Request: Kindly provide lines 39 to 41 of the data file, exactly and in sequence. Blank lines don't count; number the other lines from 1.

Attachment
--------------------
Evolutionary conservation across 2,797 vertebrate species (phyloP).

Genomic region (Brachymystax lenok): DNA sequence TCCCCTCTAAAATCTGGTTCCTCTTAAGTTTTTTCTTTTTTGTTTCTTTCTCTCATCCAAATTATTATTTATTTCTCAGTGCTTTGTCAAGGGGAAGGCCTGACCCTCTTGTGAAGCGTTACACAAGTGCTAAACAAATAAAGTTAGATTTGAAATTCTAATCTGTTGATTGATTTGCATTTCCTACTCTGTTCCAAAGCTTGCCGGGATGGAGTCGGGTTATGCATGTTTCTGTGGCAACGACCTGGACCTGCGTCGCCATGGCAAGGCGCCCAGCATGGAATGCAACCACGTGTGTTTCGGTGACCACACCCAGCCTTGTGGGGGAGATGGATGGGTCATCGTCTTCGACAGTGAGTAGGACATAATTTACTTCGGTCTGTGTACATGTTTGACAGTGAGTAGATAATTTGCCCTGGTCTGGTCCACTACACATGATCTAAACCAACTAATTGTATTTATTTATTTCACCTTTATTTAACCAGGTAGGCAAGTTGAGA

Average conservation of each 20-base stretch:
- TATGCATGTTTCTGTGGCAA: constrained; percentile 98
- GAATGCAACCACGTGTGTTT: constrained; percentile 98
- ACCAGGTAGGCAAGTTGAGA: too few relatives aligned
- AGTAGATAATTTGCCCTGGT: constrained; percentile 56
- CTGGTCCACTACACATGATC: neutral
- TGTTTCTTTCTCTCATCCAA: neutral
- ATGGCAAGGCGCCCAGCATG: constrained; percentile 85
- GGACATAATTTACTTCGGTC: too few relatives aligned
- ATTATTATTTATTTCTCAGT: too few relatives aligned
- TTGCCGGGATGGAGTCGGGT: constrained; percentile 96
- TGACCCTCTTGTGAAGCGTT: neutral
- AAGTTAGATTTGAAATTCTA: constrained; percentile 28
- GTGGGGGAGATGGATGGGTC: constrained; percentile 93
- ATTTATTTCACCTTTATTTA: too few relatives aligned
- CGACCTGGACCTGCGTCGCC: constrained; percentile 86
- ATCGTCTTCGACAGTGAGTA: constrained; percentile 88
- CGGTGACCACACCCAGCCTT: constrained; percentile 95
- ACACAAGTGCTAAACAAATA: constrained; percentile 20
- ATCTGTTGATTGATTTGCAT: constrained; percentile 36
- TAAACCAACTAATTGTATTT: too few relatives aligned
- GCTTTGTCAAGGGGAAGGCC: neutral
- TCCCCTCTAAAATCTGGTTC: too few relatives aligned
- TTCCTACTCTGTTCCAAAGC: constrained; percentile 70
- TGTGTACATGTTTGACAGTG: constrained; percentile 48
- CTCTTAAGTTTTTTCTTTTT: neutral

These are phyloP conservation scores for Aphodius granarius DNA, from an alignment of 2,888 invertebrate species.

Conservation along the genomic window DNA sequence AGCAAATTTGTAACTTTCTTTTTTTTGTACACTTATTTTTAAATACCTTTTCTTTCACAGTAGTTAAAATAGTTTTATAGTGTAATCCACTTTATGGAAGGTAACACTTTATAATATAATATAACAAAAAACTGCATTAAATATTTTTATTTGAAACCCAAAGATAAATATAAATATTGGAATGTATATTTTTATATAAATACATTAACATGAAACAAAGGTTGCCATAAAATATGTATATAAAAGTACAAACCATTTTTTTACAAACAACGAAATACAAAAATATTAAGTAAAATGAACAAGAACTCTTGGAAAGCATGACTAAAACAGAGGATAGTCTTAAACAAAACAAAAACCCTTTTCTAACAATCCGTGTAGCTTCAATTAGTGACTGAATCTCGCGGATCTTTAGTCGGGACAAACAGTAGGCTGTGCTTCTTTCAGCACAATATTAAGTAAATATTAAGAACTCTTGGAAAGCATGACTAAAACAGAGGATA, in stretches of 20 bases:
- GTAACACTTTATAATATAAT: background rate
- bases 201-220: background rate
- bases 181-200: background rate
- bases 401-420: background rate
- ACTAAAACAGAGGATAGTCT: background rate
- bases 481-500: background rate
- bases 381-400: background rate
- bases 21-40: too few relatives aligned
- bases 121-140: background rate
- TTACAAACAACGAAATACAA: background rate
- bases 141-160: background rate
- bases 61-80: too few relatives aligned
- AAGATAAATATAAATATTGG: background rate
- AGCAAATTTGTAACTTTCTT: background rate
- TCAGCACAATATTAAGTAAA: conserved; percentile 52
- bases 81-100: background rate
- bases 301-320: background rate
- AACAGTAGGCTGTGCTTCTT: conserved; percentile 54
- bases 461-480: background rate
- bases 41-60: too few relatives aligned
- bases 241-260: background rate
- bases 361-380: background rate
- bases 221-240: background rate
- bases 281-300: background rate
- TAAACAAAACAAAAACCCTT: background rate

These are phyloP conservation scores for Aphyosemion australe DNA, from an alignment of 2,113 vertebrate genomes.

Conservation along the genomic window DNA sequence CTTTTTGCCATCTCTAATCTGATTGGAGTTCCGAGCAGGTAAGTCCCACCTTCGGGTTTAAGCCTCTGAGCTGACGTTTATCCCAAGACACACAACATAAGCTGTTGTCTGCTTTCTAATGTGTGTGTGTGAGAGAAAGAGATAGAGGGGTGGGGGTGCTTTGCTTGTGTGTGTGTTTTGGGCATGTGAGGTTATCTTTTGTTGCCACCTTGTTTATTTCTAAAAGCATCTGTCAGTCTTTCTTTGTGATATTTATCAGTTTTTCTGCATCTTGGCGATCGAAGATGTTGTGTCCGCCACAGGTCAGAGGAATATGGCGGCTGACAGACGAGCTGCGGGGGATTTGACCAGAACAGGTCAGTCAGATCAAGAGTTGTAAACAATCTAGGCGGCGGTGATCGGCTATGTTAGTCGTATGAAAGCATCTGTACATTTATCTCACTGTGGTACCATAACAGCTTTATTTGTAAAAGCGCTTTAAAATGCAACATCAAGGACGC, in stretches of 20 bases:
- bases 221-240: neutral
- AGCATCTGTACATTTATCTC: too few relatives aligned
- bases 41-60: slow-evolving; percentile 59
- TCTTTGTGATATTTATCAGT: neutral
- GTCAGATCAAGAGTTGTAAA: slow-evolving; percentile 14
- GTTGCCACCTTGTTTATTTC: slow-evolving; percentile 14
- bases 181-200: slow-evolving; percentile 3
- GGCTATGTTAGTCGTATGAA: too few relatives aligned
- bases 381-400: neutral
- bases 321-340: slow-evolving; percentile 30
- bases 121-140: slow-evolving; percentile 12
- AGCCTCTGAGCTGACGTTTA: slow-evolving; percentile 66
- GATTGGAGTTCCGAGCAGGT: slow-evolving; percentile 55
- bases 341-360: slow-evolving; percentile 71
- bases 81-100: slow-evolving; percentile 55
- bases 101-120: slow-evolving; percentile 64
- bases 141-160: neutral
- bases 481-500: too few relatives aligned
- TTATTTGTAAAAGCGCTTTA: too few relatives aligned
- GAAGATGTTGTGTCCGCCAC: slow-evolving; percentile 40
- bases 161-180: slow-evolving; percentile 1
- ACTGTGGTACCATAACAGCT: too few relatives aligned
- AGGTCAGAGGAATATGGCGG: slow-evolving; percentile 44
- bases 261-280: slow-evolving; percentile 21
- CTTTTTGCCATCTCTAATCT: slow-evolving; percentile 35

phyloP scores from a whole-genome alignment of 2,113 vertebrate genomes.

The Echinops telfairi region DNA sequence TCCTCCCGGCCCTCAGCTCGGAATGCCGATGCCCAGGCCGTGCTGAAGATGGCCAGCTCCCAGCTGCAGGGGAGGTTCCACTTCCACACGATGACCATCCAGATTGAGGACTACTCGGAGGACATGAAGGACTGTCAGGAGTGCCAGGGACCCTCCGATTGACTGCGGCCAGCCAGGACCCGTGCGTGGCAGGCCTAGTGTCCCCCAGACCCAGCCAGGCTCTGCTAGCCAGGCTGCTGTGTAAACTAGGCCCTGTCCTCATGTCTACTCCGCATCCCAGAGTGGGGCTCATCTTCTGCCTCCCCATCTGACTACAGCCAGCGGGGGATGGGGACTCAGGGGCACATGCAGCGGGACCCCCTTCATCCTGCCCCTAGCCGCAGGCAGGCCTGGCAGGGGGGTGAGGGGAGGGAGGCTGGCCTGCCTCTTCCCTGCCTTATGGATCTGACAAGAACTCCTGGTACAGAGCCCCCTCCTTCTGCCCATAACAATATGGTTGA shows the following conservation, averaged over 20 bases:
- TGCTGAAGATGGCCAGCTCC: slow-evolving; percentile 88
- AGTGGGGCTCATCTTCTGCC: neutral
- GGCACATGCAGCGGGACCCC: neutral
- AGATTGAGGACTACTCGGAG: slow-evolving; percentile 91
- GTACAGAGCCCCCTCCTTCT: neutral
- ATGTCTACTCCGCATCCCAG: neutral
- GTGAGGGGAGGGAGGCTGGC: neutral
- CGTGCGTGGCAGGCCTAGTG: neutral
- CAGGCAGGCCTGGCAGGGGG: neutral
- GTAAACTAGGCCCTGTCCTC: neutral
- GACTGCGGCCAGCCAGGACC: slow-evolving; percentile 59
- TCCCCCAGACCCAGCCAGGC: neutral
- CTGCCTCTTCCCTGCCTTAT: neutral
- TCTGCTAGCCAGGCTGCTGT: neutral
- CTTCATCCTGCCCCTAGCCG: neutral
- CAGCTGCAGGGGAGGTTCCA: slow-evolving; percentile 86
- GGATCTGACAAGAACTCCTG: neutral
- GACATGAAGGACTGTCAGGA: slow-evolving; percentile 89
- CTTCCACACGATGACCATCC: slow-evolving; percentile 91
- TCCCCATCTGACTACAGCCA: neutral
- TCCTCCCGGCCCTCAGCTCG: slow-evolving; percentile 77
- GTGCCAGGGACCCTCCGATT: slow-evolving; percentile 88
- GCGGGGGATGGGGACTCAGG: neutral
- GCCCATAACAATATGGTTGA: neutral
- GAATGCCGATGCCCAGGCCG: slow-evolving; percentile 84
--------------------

- bases 121-140: background rate
- TTACAAACAACGAAATACAA: background rate
- bases 141-160: background rate